By inviting us to laugh at, and with, each other, BBC2’s groundbreaking sketch show reached out with open arms to the TriForce Creative Network chief 

The Real McCoy
BBC2, 1991-1996

As a mixed-race individual in an all-white community, Leicester in the 1980s was not the easiest environment in which to form an identity.

I looked different to everyone I encountered, including my incredible white, working class, Scottish mum who raised me with no support.

She was always keen for me to embrace the side of my culture that was within me, but wasn’t around me, and took great time and effort to help me find my place in a world where there were no reflections.

Whenever there was something that may speak to my heritage, she would bring it into my life, including any TV programme that could give a glimpse into those worlds.

It was a challenging time, in which adults and young people alike would shout racist obscenities as I walked to school. Sometimes I was Pakistani, sometimes African, sometimes just a ‘swarthy bugger’.

real mccoy batman

Batman skit: Curtis Walker (left) and Ishmael Thomas

One night, a new show was starting: The Real McCoy. A comedy sketch show showcasing the hottest Black and Asian talent. We eagerly tuned in.

I howled. My mum was howling. The accents sang to me, chimed with something inside of me that I couldn’t even name.

The colours! The energy of the performers! I began to see worlds and cultures that somehow, I knew I was part of. And jokes! Some of the funniest jokes I’d ever heard!

It reached across cultures and demographics with an open arm. Sometimes silly, sometimes political, everything was up for grabs when it came to laughs. 

We watched it religiously and as my own knowledge of my heritage became clearer, The Real McCoy gave me a joy and a release that held my hand the whole way.

It was massive. Not just for an entire generation of people of colour who for the first time saw that anything was possible (Black astronauts, Indian film directors and - of course - actors on British TV!)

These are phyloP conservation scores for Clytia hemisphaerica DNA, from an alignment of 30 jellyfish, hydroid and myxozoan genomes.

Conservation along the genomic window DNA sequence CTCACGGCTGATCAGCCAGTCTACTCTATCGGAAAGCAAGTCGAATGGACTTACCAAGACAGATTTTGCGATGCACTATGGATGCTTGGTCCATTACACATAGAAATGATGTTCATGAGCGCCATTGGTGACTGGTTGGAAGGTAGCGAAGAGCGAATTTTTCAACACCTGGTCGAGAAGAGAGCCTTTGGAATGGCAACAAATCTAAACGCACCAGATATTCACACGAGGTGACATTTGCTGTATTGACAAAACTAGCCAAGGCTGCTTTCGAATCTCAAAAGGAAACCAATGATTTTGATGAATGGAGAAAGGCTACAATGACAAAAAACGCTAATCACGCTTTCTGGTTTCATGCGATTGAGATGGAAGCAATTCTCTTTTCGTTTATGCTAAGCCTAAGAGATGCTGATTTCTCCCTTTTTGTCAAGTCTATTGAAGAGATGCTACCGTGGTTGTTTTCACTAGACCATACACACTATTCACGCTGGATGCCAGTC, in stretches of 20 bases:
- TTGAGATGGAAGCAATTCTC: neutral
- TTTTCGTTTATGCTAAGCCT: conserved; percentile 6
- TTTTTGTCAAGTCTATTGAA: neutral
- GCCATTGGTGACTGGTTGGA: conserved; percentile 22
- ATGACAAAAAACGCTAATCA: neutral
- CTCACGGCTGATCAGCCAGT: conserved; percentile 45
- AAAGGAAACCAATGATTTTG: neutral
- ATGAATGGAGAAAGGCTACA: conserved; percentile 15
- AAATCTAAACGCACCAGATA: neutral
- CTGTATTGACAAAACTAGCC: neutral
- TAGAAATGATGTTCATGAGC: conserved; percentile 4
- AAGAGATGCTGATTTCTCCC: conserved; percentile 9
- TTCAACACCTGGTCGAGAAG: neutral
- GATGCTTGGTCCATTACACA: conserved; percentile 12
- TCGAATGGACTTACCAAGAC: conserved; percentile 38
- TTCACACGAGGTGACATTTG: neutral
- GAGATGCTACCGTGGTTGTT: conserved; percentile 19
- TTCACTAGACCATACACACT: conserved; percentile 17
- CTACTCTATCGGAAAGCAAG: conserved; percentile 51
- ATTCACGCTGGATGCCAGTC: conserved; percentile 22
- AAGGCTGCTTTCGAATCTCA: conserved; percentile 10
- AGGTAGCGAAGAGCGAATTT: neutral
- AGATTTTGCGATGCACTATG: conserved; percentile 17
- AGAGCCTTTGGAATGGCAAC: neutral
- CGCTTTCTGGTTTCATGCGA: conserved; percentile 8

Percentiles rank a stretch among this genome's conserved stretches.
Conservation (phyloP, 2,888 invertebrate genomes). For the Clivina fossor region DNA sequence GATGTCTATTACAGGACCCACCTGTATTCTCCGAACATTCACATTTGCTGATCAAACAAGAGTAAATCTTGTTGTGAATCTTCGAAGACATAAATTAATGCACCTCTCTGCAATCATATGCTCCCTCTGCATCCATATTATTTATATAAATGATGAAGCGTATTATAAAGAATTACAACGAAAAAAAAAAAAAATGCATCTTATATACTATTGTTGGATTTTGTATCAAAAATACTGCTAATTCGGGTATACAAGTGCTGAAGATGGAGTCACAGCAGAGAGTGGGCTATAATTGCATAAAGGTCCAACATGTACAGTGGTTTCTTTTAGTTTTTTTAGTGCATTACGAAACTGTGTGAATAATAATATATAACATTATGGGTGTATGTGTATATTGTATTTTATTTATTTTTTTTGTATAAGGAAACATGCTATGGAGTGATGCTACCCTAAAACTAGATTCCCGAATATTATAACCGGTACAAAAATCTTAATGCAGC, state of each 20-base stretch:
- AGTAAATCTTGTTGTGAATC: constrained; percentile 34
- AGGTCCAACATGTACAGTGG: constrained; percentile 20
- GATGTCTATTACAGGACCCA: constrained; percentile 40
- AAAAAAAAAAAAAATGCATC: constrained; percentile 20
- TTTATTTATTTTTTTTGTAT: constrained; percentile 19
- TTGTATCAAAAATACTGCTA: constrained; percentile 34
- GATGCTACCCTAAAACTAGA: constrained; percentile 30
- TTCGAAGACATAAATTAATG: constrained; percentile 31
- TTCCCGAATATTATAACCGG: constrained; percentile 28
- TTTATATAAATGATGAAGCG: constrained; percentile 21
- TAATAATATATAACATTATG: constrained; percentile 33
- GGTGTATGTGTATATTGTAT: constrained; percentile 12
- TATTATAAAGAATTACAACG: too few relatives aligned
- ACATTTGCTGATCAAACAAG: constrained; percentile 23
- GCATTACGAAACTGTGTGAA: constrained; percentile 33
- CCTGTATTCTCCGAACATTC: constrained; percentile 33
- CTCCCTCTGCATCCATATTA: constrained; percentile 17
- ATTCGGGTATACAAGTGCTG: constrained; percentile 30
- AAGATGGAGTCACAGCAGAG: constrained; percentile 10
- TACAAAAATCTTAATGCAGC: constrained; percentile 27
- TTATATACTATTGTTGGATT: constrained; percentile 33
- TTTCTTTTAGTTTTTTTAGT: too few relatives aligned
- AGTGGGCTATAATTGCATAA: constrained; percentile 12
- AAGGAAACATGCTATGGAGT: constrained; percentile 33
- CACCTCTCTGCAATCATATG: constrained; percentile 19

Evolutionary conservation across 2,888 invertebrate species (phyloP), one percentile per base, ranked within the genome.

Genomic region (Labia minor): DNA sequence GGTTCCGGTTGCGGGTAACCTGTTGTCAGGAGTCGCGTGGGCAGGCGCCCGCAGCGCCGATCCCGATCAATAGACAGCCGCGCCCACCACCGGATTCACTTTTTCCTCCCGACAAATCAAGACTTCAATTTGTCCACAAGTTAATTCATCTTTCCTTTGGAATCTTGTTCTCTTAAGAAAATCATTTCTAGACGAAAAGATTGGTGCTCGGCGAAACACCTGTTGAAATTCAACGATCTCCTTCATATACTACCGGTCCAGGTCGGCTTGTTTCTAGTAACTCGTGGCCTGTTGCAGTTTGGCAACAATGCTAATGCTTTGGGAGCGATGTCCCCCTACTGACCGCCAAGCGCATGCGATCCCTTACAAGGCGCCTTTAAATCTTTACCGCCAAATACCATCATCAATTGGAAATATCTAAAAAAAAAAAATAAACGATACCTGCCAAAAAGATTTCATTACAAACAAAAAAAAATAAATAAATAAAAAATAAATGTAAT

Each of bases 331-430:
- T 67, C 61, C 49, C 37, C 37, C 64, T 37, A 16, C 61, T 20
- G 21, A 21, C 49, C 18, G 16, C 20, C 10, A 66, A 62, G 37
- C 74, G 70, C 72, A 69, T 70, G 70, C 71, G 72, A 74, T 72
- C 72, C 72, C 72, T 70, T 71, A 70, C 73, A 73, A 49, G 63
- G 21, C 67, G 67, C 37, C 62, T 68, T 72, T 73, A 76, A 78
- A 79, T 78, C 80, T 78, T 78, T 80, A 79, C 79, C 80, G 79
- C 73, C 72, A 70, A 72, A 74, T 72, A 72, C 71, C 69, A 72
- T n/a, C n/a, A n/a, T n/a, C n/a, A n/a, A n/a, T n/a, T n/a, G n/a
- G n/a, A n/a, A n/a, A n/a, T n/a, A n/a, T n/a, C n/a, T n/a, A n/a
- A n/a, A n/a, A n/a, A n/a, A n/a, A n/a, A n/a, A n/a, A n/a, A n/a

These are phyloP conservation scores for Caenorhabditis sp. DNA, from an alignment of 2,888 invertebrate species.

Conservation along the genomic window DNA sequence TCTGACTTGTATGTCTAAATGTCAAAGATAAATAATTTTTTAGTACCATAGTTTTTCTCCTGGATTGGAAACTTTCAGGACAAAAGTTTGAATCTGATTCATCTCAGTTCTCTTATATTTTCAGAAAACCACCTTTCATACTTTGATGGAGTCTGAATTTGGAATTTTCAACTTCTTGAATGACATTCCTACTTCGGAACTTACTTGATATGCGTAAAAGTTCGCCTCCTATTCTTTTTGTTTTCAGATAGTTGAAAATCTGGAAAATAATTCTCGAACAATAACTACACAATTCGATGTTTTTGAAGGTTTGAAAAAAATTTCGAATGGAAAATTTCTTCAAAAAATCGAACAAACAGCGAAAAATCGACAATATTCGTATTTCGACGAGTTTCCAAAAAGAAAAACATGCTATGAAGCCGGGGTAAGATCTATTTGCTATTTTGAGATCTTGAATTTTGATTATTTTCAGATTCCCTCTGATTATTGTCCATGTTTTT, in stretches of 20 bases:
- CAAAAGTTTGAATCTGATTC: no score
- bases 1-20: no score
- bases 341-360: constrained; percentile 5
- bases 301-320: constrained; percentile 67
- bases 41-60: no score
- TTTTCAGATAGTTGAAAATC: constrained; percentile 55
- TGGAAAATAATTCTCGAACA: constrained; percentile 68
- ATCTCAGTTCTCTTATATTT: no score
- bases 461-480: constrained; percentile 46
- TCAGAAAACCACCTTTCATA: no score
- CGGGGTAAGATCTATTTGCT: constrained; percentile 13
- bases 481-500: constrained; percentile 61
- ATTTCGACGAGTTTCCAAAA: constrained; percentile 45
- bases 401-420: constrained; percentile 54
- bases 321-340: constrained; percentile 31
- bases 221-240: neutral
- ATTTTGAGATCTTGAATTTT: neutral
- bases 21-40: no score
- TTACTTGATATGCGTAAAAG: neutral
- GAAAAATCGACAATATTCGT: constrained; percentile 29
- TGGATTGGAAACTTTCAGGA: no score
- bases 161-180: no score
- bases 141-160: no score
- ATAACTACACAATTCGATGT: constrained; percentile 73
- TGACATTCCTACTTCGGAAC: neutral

White people loved it. At school, all of a sudden, I could speak a bit of patois. I was cool. I was more accepted.

Watching it now with my exec head on, I see how the show reached across cultures and demographics with an open arm. Sometimes silly, sometimes political, everything was up for grabs when it came to laughs. It oscillated between needling black culture and calling out prejudice in a heartbeat - it invited us all to laugh at and with each other.

real mccoy felix dexter

Felix Dexter

From Felix Dexter facing down a black audience asking them why they are ‘messing with the Queen’s English’ to a remix of UB40’s Red Red Wine: ‘Red Red Wine/This music ain’t mine/But it’s made me very rich’.

More than 20 years later we’re somehow still working out ‘authenticity’, yet The Real McCoy laid it out for all to see.

Backed up by ferocious talent and hilarious performers, its secret was that it was made by people from both sides of the cultural fence, like Charlie Hanson, Paulette Randall and Humphrey Barclay.

Their ability to not only understand their own backgrounds, but everybody else’s. Equally.

It developed my personal identity and gave me the courage to pursue a career as an actor. It informed my thinking in setting up TriForce Creative Network and to be fully inclusive.

It made me want to write and every project I have ever written features characters and worlds of all denominations.

When I created Sorry I Didn’t Know, a comedy panel show about black history, it was the desire to have those stories known heard by all, that drove its tone.

The Real McCoy isn’t just the TV that changed me. It’s the show that made me.

Fraser Ayres headshot 2018

  • Fraser Ayres is a writer and actor, currently writing for series two of Idris Elba’s Sky comedy In the Long Run. He is chief executive of TriForce Creative Network and, which deliver diverse crew and creative talent directly to production companies.